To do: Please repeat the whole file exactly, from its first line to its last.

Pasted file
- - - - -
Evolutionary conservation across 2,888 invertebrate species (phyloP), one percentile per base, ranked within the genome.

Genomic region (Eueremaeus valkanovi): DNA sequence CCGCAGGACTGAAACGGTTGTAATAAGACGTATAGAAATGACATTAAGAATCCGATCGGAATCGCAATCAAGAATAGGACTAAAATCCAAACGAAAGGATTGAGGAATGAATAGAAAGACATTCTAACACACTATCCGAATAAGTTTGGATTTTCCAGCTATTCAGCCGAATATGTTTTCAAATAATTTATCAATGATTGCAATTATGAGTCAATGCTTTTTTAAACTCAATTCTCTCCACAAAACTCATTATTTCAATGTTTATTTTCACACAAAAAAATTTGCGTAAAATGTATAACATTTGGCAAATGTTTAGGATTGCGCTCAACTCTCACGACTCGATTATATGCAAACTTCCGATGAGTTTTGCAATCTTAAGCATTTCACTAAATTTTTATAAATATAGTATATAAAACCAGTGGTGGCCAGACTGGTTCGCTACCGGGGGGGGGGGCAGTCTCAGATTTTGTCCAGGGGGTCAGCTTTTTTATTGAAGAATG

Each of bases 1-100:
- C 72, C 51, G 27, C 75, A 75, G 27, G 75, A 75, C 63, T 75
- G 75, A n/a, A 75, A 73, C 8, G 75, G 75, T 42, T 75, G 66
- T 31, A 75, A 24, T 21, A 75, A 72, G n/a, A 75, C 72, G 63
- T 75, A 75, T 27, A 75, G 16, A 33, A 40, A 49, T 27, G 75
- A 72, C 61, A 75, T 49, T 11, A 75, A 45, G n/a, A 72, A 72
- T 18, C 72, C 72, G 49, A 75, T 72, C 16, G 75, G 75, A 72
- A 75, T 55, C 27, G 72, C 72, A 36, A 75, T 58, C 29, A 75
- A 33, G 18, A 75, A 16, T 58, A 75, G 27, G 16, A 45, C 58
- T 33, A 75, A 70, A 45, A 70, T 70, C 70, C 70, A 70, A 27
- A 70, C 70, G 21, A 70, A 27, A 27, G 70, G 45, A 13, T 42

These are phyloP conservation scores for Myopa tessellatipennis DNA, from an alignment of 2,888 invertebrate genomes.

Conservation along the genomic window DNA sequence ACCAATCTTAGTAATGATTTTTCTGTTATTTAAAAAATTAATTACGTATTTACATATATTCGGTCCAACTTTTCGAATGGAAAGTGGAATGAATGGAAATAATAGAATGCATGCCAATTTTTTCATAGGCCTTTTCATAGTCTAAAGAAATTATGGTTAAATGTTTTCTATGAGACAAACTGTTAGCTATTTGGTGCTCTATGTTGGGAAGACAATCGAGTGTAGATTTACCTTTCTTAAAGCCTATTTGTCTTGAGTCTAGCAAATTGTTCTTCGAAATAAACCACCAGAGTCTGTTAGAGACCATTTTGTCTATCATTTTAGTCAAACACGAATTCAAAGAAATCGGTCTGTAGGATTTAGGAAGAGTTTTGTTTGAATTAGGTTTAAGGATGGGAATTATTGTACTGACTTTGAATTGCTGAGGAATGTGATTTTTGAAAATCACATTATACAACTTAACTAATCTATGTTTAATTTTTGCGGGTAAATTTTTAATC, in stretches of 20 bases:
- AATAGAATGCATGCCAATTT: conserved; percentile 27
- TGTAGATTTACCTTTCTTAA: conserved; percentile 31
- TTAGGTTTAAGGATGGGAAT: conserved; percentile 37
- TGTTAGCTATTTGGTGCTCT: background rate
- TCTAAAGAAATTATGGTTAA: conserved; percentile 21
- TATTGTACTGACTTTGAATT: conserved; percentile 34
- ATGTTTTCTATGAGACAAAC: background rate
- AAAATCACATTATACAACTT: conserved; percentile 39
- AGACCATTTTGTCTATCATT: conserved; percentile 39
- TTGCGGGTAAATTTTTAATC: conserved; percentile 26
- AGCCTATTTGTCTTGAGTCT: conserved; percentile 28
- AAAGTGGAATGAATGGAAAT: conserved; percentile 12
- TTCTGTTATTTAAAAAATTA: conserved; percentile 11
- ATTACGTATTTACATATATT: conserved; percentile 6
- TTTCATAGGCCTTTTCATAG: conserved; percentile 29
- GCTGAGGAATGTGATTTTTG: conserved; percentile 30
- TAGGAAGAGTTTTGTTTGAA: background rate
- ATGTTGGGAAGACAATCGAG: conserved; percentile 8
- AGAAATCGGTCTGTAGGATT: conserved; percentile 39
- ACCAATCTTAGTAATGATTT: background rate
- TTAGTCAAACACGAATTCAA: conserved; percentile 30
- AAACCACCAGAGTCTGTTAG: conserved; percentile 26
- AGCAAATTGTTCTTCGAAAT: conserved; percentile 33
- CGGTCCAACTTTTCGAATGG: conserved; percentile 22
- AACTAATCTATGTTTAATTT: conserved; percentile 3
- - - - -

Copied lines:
Evolutionary conservation across 2,888 invertebrate species (phyloP), one percentile per base, ranked within the genome.

Genomic region (Eueremaeus valkanovi): DNA sequence CCGCAGGACTGAAACGGTTGTAATAAGACGTATAGAAATGACATTAAGAATCCGATCGGAATCGCAATCAAGAATAGGACTAAAATCCAAACGAAAGGATTGAGGAATGAATAGAAAGACATTCTAACACACTATCCGAATAAGTTTGGATTTTCCAGCTATTCAGCCGAATATGTTTTCAAATAATTTATCAATGATTGCAATTATGAGTCAATGCTTTTTTAAACTCAATTCTCTCCACAAAACTCATTATTTCAATGTTTATTTTCACACAAAAAAATTTGCGTAAAATGTATAACATTTGGCAAATGTTTAGGATTGCGCTCAACTCTCACGACTCGATTATATGCAAACTTCCGATGAGTTTTGCAATCTTAAGCATTTCACTAAATTTTTATAAATATAGTATATAAAACCAGTGGTGGCCAGACTGGTTCGCTACCGGGGGGGGGGGCAGTCTCAGATTTTGTCCAGGGGGTCAGCTTTTTTATTGAAGAATG

Each of bases 1-100:
- C 72, C 51, G 27, C 75, A 75, G 27, G 75, A 75, C 63, T 75
- G 75, A n/a, A 75, A 73, C 8, G 75, G 75, T 42, T 75, G 66
- T 31, A 75, A 24, T 21, A 75, A 72, G n/a, A 75, C 72, G 63
- T 75, A 75, T 27, A 75, G 16, A 33, A 40, A 49, T 27, G 75
- A 72, C 61, A 75, T 49, T 11, A 75, A 45, G n/a, A 72, A 72
- T 18, C 72, C 72, G 49, A 75, T 72, C 16, G 75, G 75, A 72
- A 75, T 55, C 27, G 72, C 72, A 36, A 75, T 58, C 29, A 75
- A 33, G 18, A 75, A 16, T 58, A 75, G 27, G 16, A 45, C 58
- T 33, A 75, A 70, A 45, A 70, T 70, C 70, C 70, A 70, A 27
- A 70, C 70, G 21, A 70, A 27, A 27, G 70, G 45, A 13, T 42

These are phyloP conservation scores for Myopa tessellatipennis DNA, from an alignment of 2,888 invertebrate genomes.

Conservation along the genomic window DNA sequence ACCAATCTTAGTAATGATTTTTCTGTTATTTAAAAAATTAATTACGTATTTACATATATTCGGTCCAACTTTTCGAATGGAAAGTGGAATGAATGGAAATAATAGAATGCATGCCAATTTTTTCATAGGCCTTTTCATAGTCTAAAGAAATTATGGTTAAATGTTTTCTATGAGACAAACTGTTAGCTATTTGGTGCTCTATGTTGGGAAGACAATCGAGTGTAGATTTACCTTTCTTAAAGCCTATTTGTCTTGAGTCTAGCAAATTGTTCTTCGAAATAAACCACCAGAGTCTGTTAGAGACCATTTTGTCTATCATTTTAGTCAAACACGAATTCAAAGAAATCGGTCTGTAGGATTTAGGAAGAGTTTTGTTTGAATTAGGTTTAAGGATGGGAATTATTGTACTGACTTTGAATTGCTGAGGAATGTGATTTTTGAAAATCACATTATACAACTTAACTAATCTATGTTTAATTTTTGCGGGTAAATTTTTAATC, in stretches of 20 bases:
- AATAGAATGCATGCCAATTT: conserved; percentile 27
- TGTAGATTTACCTTTCTTAA: conserved; percentile 31
- TTAGGTTTAAGGATGGGAAT: conserved; percentile 37
- TGTTAGCTATTTGGTGCTCT: background rate
- TCTAAAGAAATTATGGTTAA: conserved; percentile 21
- TATTGTACTGACTTTGAATT: conserved; percentile 34
- ATGTTTTCTATGAGACAAAC: background rate
- AAAATCACATTATACAACTT: conserved; percentile 39
- AGACCATTTTGTCTATCATT: conserved; percentile 39
- TTGCGGGTAAATTTTTAATC: conserved; percentile 26
- AGCCTATTTGTCTTGAGTCT: conserved; percentile 28
- AAAGTGGAATGAATGGAAAT: conserved; percentile 12
- TTCTGTTATTTAAAAAATTA: conserved; percentile 11
- ATTACGTATTTACATATATT: conserved; percentile 6
- TTTCATAGGCCTTTTCATAG: conserved; percentile 29
- GCTGAGGAATGTGATTTTTG: conserved; percentile 30
- TAGGAAGAGTTTTGTTTGAA: background rate
- ATGTTGGGAAGACAATCGAG: conserved; percentile 8
- AGAAATCGGTCTGTAGGATT: conserved; percentile 39
- ACCAATCTTAGTAATGATTT: background rate
- TTAGTCAAACACGAATTCAA: conserved; percentile 30
- AAACCACCAGAGTCTGTTAG: conserved; percentile 26
- AGCAAATTGTTCTTCGAAAT: conserved; percentile 33
- CGGTCCAACTTTTCGAATGG: conserved; percentile 22
- AACTAATCTATGTTTAATTT: conserved; percentile 3